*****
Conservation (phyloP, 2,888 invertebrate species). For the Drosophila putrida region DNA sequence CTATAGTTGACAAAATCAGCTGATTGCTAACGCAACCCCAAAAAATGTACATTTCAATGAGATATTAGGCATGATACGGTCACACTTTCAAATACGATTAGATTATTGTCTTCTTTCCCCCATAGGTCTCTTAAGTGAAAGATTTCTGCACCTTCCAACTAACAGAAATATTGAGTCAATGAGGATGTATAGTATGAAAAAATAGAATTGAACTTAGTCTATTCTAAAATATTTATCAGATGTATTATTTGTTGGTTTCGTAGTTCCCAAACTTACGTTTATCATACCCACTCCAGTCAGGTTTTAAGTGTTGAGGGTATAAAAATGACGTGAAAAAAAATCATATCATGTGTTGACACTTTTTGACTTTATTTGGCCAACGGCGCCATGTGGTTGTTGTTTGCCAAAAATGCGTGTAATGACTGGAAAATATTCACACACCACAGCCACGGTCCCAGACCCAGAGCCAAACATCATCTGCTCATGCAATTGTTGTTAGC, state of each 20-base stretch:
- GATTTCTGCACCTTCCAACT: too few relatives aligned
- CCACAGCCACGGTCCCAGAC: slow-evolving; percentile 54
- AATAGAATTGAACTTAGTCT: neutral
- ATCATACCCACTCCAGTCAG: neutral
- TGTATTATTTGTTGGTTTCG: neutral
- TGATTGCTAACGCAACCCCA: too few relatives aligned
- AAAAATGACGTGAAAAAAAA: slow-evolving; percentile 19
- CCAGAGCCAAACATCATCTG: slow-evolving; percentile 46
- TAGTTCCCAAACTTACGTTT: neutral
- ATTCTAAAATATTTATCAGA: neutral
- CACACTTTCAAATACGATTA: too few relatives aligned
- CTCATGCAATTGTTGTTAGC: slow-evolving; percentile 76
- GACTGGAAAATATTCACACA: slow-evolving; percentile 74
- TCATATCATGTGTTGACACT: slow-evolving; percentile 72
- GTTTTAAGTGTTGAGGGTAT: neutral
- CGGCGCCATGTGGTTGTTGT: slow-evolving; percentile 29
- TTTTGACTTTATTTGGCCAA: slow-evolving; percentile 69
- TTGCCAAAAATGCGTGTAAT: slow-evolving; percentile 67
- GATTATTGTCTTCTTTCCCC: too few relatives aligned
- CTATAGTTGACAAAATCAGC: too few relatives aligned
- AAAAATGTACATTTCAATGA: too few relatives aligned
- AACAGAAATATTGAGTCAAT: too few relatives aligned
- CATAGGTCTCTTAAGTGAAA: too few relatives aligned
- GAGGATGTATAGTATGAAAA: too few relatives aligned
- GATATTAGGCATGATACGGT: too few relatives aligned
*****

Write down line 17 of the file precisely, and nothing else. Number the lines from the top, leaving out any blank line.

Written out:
- CGGCGCCATGTGGTTGTTGT: slow-evolving; percentile 29